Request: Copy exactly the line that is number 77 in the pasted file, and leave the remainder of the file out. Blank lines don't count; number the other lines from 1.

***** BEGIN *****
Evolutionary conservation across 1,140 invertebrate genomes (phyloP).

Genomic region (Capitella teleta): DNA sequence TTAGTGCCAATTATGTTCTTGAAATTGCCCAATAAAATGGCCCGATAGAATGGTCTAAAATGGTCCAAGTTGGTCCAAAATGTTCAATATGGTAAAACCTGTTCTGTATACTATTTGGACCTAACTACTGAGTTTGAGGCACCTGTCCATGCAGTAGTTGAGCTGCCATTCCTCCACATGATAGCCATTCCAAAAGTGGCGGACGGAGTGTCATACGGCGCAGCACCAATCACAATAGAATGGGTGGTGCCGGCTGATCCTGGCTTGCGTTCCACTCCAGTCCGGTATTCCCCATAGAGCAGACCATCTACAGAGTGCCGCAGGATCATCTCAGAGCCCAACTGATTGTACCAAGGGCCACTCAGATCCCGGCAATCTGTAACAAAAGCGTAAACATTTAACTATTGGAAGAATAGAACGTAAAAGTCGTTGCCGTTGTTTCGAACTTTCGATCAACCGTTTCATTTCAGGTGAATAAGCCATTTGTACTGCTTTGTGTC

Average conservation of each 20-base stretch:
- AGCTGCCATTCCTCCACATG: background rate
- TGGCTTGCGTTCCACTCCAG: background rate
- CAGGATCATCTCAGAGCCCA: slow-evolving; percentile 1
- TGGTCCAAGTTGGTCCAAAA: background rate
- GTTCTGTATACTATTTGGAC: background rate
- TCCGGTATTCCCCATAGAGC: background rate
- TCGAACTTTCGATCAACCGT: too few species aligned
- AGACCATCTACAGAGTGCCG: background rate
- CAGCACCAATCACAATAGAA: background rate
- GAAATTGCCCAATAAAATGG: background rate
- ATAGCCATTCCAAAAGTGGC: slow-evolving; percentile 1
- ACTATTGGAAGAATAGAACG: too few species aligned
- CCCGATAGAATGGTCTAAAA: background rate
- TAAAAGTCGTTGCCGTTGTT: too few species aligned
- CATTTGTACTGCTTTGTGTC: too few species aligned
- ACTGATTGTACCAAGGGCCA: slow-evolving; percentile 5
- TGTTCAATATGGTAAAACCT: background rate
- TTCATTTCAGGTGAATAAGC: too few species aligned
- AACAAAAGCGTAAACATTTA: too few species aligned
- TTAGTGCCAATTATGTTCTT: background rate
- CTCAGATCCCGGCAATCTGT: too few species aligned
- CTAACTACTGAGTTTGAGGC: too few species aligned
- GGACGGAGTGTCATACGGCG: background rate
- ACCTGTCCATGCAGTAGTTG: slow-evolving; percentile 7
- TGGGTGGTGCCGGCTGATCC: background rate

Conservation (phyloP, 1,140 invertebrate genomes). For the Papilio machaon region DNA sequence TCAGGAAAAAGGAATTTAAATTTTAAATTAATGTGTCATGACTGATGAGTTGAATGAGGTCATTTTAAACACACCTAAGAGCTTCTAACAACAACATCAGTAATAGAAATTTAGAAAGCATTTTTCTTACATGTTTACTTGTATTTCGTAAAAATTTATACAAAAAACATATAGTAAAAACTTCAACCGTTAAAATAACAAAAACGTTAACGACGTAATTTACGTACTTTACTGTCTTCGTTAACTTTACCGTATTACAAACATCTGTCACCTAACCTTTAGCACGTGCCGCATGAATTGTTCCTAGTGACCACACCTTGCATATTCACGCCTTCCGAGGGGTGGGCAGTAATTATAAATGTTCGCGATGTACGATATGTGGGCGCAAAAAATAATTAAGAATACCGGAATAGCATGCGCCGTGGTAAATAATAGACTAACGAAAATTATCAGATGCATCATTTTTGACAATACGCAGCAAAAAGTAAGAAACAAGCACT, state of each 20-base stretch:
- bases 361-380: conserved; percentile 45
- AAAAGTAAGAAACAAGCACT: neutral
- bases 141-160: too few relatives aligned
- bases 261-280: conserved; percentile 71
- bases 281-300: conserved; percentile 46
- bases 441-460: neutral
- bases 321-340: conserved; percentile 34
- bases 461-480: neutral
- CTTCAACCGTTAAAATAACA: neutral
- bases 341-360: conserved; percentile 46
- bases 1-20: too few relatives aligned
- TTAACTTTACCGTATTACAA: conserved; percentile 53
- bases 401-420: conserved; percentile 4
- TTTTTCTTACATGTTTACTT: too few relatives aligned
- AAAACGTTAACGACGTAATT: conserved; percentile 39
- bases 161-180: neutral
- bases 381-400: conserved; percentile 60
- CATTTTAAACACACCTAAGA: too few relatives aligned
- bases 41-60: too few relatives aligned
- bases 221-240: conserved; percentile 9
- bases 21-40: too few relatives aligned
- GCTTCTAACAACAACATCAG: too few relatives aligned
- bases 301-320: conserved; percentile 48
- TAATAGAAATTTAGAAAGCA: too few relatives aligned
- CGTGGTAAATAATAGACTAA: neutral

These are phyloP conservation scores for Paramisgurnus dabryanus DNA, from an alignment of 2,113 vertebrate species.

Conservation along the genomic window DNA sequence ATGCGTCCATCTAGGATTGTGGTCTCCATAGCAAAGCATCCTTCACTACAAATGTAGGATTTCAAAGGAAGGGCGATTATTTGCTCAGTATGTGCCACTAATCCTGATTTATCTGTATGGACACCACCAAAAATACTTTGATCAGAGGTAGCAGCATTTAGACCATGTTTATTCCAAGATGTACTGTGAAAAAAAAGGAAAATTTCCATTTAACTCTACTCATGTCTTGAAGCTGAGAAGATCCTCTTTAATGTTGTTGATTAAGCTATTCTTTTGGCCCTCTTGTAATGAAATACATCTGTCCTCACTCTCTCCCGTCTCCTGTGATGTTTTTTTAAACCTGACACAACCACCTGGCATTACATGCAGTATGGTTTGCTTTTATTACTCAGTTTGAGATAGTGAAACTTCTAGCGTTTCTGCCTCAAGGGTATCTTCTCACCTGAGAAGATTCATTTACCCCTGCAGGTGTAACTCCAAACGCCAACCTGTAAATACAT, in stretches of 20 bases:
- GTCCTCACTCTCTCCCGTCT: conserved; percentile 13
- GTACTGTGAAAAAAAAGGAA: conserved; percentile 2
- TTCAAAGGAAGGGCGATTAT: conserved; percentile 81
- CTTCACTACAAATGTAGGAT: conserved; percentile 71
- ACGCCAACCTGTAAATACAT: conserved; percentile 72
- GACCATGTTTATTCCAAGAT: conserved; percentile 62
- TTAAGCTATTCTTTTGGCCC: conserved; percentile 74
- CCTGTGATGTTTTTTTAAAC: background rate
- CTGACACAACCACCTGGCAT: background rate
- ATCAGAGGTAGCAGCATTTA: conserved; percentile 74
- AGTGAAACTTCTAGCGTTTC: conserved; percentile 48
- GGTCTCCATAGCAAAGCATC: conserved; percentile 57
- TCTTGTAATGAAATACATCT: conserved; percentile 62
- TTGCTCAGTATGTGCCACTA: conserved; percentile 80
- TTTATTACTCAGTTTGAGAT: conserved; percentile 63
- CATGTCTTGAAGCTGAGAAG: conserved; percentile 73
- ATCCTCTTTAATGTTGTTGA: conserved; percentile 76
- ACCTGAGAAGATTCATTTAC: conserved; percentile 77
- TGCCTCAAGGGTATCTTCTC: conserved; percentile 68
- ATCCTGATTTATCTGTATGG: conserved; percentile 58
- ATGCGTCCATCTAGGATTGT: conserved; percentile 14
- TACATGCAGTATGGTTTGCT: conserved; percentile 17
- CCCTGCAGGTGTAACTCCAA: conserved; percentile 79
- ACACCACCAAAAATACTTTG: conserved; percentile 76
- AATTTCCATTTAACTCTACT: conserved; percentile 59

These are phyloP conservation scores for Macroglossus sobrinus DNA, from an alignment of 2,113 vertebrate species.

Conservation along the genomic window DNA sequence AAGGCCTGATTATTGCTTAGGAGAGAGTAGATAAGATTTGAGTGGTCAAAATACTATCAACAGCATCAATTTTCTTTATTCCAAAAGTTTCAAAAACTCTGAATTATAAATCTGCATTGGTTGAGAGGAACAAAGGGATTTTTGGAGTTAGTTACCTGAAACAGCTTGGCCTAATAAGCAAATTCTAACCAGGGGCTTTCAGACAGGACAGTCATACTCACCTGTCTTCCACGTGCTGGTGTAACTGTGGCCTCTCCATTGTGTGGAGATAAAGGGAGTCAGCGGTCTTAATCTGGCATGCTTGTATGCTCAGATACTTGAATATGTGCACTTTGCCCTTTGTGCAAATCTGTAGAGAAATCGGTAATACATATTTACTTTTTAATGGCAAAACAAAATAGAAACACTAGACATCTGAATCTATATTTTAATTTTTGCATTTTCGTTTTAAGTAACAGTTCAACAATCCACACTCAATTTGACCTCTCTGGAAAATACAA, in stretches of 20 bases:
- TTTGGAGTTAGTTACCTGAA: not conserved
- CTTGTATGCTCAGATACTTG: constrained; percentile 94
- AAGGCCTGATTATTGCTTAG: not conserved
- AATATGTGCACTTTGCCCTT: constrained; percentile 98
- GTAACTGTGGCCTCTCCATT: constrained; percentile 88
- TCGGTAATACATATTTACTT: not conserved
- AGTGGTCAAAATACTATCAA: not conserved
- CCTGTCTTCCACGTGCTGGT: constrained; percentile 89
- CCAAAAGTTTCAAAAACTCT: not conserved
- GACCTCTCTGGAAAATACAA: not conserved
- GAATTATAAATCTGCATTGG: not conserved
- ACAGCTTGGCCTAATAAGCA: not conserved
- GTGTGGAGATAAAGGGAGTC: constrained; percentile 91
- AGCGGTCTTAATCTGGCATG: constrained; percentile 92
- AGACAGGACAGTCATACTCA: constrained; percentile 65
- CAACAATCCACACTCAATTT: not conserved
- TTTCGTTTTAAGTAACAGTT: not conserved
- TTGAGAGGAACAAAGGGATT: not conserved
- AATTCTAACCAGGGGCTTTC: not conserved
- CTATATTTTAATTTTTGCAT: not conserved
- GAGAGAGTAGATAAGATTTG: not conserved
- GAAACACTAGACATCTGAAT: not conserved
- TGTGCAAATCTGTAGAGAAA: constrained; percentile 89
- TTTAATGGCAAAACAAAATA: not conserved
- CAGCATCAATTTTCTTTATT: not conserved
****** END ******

- ATGCGTCCATCTAGGATTGT: conserved; percentile 14